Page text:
From: NASA MODIS Web
Posted: Wednesday, December 12, 2012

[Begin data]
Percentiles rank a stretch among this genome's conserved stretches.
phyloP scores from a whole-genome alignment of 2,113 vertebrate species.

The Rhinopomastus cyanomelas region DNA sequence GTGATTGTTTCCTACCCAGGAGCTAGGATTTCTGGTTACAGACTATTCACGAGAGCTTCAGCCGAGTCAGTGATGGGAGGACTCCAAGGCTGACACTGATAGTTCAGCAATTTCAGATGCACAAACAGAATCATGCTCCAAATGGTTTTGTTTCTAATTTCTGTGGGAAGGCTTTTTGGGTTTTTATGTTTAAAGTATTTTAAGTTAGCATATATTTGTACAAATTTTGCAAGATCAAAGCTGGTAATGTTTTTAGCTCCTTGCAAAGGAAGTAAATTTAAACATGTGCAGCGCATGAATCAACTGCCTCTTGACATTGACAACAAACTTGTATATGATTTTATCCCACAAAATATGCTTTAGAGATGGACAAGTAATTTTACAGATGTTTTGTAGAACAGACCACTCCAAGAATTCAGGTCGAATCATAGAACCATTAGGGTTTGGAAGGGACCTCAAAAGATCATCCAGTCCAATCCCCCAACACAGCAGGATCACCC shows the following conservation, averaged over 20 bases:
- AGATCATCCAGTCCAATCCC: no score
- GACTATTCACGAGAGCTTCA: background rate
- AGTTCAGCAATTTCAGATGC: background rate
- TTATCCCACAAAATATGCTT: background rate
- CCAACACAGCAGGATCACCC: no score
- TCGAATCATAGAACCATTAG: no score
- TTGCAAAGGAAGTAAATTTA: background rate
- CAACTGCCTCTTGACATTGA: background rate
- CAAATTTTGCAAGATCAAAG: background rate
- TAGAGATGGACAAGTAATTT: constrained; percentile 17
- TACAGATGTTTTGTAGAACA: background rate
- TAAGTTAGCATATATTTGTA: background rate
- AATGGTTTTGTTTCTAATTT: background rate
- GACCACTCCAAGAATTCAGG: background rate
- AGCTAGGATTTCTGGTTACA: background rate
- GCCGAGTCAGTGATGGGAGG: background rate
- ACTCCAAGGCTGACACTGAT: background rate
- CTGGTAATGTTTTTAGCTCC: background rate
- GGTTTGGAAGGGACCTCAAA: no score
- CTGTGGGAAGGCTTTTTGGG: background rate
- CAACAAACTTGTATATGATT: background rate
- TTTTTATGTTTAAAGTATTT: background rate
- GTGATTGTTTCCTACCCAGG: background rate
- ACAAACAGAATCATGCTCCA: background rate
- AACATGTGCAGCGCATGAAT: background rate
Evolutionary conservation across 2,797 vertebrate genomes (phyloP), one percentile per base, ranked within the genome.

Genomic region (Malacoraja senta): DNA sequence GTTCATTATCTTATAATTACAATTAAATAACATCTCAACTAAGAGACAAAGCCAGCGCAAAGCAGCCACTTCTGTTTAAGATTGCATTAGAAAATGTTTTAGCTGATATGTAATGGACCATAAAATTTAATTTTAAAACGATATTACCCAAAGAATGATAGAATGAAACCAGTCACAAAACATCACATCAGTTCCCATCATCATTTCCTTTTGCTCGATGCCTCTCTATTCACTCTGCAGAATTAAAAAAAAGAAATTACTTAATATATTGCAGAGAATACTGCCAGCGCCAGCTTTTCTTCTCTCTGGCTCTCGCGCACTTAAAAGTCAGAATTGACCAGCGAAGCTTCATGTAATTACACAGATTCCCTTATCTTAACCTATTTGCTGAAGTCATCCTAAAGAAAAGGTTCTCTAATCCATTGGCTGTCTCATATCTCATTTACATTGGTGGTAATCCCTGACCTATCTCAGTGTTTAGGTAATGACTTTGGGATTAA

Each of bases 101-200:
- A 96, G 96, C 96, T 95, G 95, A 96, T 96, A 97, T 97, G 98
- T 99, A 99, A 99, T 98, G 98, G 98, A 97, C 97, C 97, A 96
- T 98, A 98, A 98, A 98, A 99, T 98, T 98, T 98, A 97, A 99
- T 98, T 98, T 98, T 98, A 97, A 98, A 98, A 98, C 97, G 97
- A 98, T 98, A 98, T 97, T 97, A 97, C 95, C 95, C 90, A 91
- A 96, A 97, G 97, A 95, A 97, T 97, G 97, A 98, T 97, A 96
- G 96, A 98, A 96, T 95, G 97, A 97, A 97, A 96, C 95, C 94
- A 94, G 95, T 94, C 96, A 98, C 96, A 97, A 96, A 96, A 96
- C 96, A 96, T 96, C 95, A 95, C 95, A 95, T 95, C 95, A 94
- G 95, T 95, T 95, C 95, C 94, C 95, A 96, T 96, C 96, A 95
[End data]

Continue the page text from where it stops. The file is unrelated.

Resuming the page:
As a hot, dry spring fades and summer approaches, multiple bushfires blaze across Australia in December, 2012. When the Aqua satellite passed over eastern Australia on December 6, the Moderate Resolution Imaging Spectroradiometer (MODIS) instrument flying aboard acquired this true-color image of fires and heavy smoke. Most of the fires burn in Queensland, with a few blazes located along the coast of New South Wales. The billowing smoke plumes blow in various directions, illustrating the direction of the prevailing wind, which had been changeable with gusty conditions across most of the region. On December 3, the Australian Broadcasting Company (ABC News) reported that the weather bureau predicted severe to extreme weather conditions would prevail across the region, with fire risks which had not been seen since the 2002 bushfires season with devastated Toowoomba, Tara and Stanthorpe districts. Gusting winds and dry conditions, combined with high temperatures and extremely low humidity combined to make fires extremely hard to control. The temperatures rose above 40°C (104°F) in Queensland interior, and up to 44°C (111°F) in Winton. On December 6, The Queensland Fire and Rescue Service said there were 54 active fires burning across the state, with conditions remaining volatile and grassfires continuing to burn from central Queensland to the Cape. Moderate rainfall in the north brought smoky haze and falling ash being pushed along by winds from that region. One of the largest bushfires, located on the Darling Downs, had burnt about 21,000 hectares. It had burned primarily in the national park, but had threatened homes as fire fighters worked to contain the blaze. This fire continued to burn on December 10, although it no longer posed any immediate threat to homes.
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